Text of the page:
THIS IS IT GUYS! The vegan cheese you have been looking for. Sharp, creamy with a white and flowery rind. Before going any further, be aware this is not a quick recipe, don’t expect to have a cheese ready tonight. The whole process will take you about three weeks. BUT: It is totally worth it!
I didn’t find any recipe online for achieving camembert-style nut cheese, so it took me a lot of research and testing before finally finding how to make a nut cheese that has the taste and texture of a real camembert. Living in France I ate quite a lot of artisanal cheese before going vegan and I can tell you this one seriously taste like a real one.
This cheese contains only FIVE ingredients: raw cashews, cultures, filtered water, salt and the secret ingredient for the rind: Penicillium Candidum.
I try to keep my recipes easy, with simple ingredients everyone has in their pantry but unfortunately, to achieve such results you will need to get your hands on some penicillium. You can find it online here, or just ask an artisan cheese maker to sell you some. If you are located in Europe, you can find vegan cultures, supplies and everything you need to make vegan cheeses on Cashewbert.
Penicillium is a mold that grows on camembert/brie and gives it a white, soft crust. It also adds a lot to the taste by giving a mushroom-y flavor. It is usually mixed into the ingredients before being placed into the molds, or sprayed on the outside after the cheeses have been removed from the molds. I used the first method here, which gives the best result in my opinion.
Once the cashews have soaked for at least 5 hours, you place them in a blender with the mold and add just enough water to get a smooth, yet thick consistency. You also need to add the probiotic powder, it will allow the cashew cheese to ferment and will be responsible for the sour/sharp taste.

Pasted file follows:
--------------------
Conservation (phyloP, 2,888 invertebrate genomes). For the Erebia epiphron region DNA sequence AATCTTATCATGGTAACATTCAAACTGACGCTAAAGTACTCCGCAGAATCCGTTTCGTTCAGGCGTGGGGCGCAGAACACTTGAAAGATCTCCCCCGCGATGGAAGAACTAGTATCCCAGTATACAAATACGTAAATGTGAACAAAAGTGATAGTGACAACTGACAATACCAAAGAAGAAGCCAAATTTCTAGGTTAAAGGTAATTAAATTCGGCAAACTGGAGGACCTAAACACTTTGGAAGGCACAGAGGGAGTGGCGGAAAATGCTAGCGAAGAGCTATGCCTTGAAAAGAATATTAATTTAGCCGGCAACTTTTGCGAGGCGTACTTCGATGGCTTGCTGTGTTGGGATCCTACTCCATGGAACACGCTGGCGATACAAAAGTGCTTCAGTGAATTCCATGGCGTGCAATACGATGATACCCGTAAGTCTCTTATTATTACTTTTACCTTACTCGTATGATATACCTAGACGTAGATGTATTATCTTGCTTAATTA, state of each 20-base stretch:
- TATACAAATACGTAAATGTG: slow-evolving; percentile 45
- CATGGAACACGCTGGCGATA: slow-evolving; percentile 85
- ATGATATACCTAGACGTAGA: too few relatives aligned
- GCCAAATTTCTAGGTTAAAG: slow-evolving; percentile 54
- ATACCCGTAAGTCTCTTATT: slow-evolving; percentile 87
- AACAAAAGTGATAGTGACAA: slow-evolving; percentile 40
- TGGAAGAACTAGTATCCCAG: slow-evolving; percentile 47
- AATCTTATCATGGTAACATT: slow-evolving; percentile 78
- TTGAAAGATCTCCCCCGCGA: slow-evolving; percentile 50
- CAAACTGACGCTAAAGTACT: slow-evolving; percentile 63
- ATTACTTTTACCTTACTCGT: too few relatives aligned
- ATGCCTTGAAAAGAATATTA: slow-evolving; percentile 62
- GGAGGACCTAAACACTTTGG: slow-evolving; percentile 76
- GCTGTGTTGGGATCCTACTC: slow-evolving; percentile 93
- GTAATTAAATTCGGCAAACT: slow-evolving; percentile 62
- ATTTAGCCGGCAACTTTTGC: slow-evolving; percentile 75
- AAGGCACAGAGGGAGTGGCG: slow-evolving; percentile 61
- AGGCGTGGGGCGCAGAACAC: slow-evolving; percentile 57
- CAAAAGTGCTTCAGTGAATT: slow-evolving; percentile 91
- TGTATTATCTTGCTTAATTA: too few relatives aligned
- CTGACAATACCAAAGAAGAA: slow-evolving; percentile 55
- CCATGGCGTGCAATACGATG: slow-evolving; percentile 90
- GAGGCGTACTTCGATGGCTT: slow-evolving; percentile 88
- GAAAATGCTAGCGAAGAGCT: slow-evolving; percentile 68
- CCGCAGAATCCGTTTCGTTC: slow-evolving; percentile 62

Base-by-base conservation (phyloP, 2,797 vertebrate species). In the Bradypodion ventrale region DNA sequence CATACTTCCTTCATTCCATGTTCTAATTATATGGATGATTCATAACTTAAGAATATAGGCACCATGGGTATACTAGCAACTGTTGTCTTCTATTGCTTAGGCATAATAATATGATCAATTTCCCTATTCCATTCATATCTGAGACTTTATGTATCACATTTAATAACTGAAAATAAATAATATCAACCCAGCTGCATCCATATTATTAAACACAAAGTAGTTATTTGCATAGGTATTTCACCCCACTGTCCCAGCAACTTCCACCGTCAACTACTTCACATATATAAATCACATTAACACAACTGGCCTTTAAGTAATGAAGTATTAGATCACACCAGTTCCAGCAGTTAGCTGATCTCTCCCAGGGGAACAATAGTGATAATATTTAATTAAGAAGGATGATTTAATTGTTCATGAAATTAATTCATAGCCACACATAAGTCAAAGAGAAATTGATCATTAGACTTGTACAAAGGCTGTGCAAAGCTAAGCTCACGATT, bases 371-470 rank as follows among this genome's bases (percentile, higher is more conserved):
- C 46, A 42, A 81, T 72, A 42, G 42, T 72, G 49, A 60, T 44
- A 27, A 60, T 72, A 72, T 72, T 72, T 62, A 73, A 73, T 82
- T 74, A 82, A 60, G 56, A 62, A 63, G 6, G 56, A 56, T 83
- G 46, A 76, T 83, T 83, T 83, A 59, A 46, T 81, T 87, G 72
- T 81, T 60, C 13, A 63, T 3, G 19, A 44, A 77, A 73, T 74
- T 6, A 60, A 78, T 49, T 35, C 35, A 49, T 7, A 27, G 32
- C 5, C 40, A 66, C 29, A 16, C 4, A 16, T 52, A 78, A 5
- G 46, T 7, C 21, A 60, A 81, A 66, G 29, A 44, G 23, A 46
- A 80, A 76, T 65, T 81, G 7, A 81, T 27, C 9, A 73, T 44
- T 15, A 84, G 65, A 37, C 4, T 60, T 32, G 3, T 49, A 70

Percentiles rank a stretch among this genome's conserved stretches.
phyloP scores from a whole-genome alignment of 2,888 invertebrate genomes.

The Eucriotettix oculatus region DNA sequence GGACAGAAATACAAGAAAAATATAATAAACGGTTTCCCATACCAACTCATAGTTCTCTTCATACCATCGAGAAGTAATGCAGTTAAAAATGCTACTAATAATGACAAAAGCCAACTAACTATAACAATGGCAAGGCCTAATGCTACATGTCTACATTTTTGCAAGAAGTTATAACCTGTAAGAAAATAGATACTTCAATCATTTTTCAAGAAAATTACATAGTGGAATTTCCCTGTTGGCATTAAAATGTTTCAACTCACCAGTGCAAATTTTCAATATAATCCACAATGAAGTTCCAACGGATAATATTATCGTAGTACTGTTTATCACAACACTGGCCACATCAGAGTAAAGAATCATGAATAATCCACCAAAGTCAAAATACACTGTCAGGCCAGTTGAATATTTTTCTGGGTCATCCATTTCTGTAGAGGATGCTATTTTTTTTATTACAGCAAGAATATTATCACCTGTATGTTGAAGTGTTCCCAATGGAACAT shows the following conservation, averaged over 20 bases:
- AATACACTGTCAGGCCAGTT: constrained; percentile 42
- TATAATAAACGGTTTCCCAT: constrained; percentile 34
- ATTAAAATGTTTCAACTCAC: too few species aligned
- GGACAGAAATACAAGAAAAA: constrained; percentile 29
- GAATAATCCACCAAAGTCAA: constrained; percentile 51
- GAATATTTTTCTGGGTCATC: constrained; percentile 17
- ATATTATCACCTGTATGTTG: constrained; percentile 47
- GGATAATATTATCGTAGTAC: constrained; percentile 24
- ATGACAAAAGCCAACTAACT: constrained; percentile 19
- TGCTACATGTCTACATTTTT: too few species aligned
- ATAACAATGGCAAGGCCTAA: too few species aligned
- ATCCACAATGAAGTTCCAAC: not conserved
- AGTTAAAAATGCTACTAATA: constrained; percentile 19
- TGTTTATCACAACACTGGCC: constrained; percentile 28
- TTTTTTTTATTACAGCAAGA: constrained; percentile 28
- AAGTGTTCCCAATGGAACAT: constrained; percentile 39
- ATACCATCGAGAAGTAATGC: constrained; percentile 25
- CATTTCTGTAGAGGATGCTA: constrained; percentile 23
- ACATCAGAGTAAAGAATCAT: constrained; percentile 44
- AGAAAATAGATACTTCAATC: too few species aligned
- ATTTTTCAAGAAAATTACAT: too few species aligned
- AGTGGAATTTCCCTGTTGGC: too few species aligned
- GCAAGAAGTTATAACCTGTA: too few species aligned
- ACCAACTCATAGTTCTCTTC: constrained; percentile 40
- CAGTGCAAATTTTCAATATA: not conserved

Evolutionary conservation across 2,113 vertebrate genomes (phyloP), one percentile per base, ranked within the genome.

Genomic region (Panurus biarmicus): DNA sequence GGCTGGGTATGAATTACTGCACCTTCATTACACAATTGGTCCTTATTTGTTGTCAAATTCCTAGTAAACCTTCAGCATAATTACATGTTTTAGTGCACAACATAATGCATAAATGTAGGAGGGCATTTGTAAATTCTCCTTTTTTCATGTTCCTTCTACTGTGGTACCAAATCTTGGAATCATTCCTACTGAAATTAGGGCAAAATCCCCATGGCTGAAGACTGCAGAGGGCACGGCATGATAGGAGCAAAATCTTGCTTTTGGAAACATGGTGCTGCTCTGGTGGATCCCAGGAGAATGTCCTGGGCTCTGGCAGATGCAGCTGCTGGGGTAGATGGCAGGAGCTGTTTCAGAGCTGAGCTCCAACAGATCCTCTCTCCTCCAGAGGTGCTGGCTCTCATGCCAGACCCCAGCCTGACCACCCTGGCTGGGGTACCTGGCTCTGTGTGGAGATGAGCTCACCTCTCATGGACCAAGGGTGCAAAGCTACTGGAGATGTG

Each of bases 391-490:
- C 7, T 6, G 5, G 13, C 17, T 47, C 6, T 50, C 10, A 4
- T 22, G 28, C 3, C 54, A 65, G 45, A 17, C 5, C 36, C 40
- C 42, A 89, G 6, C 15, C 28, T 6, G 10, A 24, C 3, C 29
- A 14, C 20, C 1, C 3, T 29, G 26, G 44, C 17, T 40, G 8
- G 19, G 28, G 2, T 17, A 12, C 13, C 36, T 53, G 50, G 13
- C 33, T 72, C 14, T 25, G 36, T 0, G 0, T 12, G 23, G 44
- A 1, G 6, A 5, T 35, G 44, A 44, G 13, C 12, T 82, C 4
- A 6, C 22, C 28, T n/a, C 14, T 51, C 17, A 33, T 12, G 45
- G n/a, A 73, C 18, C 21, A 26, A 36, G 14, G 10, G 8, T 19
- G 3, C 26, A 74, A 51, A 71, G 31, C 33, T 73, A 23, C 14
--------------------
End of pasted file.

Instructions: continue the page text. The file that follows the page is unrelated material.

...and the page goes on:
Your goal is to use as least water as possible, you don’t want something too liquid, this is important since the more liquid you use, the longer it will take to firm up. In case you don’t have a powerful blender I recommend using your food processor.
As you can see below, the fermentation has started after about 24h. Bubbles will have form and the mixture will be fluffy and airy. That’s when you can taste it to see if it’s sharp enough for you. In my opinion, one day of fermentation is enough at this stage since it will age for another 3 weeks later. Don’t worry if you don’t get the air bubbles, it’s not always visible. Taste it and if it’s slightly sour you are on the right track.
At this point, you can just add some chopped chives and use it as cream cheese if you want. But please don’t stop here, stay with me!
The hardest part of the work is done now, it was pretty easy right?. The next step is to put the cashew “dough” in the fridge for at least 4 hours so it firms up a little bit and will be easier to work with. You can now fill 3 small springform pans with the dough. Place in the fridge for 24 hours.
The following morning, unmold the cheeses, and place them on parchment paper on a baking sheet. They will be very soft, almost like a cream cheese.
The aging should be done in a room with a temperature of about 52-56 degrees with a little bit of humidity. If you don’t have that in your house, you can definitely use your refrigerator, it will just take longer to age. In this case you want to put the cheeses in a box in the warmest area of your refrigerator.